A recent study found that five of the 10 U.S. housing markets that have cooled the fastest this year are in northern California, including San Francisco, San José, Oakland, Sacramento, and Stockton. What’s more, all 10 of the nation’s housing markets cooling the fastest are in the U.S. West.
In a mid-July report published by the San Francisco Business Times, Ashley Fahey writes that there are a number of reasons for this, none of which can be equally applied to every metro area on the West Coast. Citing Redfin as her source, she says an exodus out of California is certainly one factor impacting the cities and metro areas. Higher mortgage rates seem to be affecting pricier markets as well.
Ironically, some of the very cities to which Californians fled are now experiencing their own real estate resets. According to CNBC, the top 10 markets seeing the deepest cuts in list price are: Boise, Idaho, where 61.5 percent of sellers cut their asking price; Denver (55.1 percent); Salt Lake City (51.6 percent); Tacoma (49.5 percent); Grand Rapids (49.3 percent); Sacramento (48.7 percent), Seattle (46.3 percent); Portland (45.7 percent); Tampa (44.4 percent); and Indianapolis (44.1 percent).
The fact that many of these markets saw massive price increases during the pandemic has a lot to do with these reductions. The premium prices sellers once demanded are simply not sustainable given today’s changing economic conditions.
While San Francisco is not on this list, the city’s housing market is slowing down, with June data revealing a drop in year-over-year appreciation levels, as well as an increase in inventory, a drop in listings going into contract, and a big jump in price reductions.
Meanwhile, a Federal Reserve economic survey released in mid-July points to elevated recession fears along with a belief that soaring inflation will last at least through the end of the year. As a result, the Fed is very likely to once again raise benchmark interest rates, which will of course lead to higher mortgage rates.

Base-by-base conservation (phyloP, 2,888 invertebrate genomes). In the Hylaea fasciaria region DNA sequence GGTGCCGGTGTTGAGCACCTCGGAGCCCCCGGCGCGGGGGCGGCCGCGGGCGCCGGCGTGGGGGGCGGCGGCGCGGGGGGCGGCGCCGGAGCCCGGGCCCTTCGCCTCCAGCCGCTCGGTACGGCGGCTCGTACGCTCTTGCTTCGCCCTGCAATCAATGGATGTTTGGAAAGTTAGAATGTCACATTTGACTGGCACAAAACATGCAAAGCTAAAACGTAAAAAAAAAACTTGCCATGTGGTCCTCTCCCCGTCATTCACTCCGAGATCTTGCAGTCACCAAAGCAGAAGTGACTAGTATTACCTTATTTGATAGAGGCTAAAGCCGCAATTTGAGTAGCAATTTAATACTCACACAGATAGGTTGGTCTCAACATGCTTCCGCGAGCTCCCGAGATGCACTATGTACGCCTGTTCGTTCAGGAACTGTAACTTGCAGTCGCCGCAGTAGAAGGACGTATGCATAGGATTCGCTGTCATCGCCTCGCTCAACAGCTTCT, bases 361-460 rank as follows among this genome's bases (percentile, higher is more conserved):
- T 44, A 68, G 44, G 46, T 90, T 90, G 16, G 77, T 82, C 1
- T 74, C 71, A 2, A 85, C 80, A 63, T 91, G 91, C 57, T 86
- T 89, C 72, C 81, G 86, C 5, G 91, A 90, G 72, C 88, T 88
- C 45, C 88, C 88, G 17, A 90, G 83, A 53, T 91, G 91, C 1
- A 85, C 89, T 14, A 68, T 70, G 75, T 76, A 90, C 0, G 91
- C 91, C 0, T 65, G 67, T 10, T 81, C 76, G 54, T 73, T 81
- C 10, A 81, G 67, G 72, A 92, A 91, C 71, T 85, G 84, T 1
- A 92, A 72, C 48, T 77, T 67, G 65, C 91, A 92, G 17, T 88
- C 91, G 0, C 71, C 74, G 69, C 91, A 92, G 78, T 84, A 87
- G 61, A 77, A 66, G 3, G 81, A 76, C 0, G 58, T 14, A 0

We asked Timothy Wood, senior loan advisor with CrossCountry Mortgage, to put all of this into perspective.
Wood said that growing economic headwinds have indeed led many economists to modify their forecasts to better reflect the possibility of an economic downturn, with some even sounding the alarm that a recession is imminent.
This, he said, begs the question: Is it still a good time to buy a home in San Francisco? His answer is, yes.
His reasoning? Generally during periods of economic deceleration, investments in real estate have performed better than competing asset classes, like stocks, and it’s certainly better than parking money in a savings account.
“In fact, looking back at the nine recessionary periods since 1960, home prices have significantly increased or at least remained stable during eight of them,” Wood said.
“The only recession in which home prices declined was the 2007–9 recession — the so-called ‘Great Recession.’”
Wood pointed out that when people think about recessions, the Great Recession is still fresh in their minds. But as far as recessions go, it was an outlier. It was preceded by the housing bubble of the early 2000s — a time when risky, nonverified mortgages were commonplace. This created a glut of supply in the real estate market, even before the recession began. Today’s housing market is the opposite. Demand still outpaces supply.
Wood acknowledged that rates are higher now than they have been in recent years, but he insists that historically, they are still attractive.
Nevertheless, some prospective buyers worry that they will be locked into a higher mortgage rate given current home financing options. According to Wood, this is why the number of buyers choosing an adjustable-rate mortgage has soared.
ARMs are loans with a fixed rate and payment for less than the life of the loan. These include five-, seven- and 10-year fixed periods that roll to adjustable-rate mortgages for their remaining 30 years. The fewer years fixed, the lower the initial rate and corresponding payment.
While the mortgage rate will go up when the fixed period ends, Wood explained that most borrowers hold the same loan for fewer than 10 years anyway. Most owners will refinance or sell their home during that time span regardless of mortgage type.
In July, Ted Andersen with the San Francisco Business Times wrote that the supply of active listings in the city is rising, buyer pools have thinned out, and multiple offers have become an exception rather than the norm.
These are the market conditions that every buyer was longing for just a few short months ago. But of course, it’s not without its own set of unsettling economic news and challenges.
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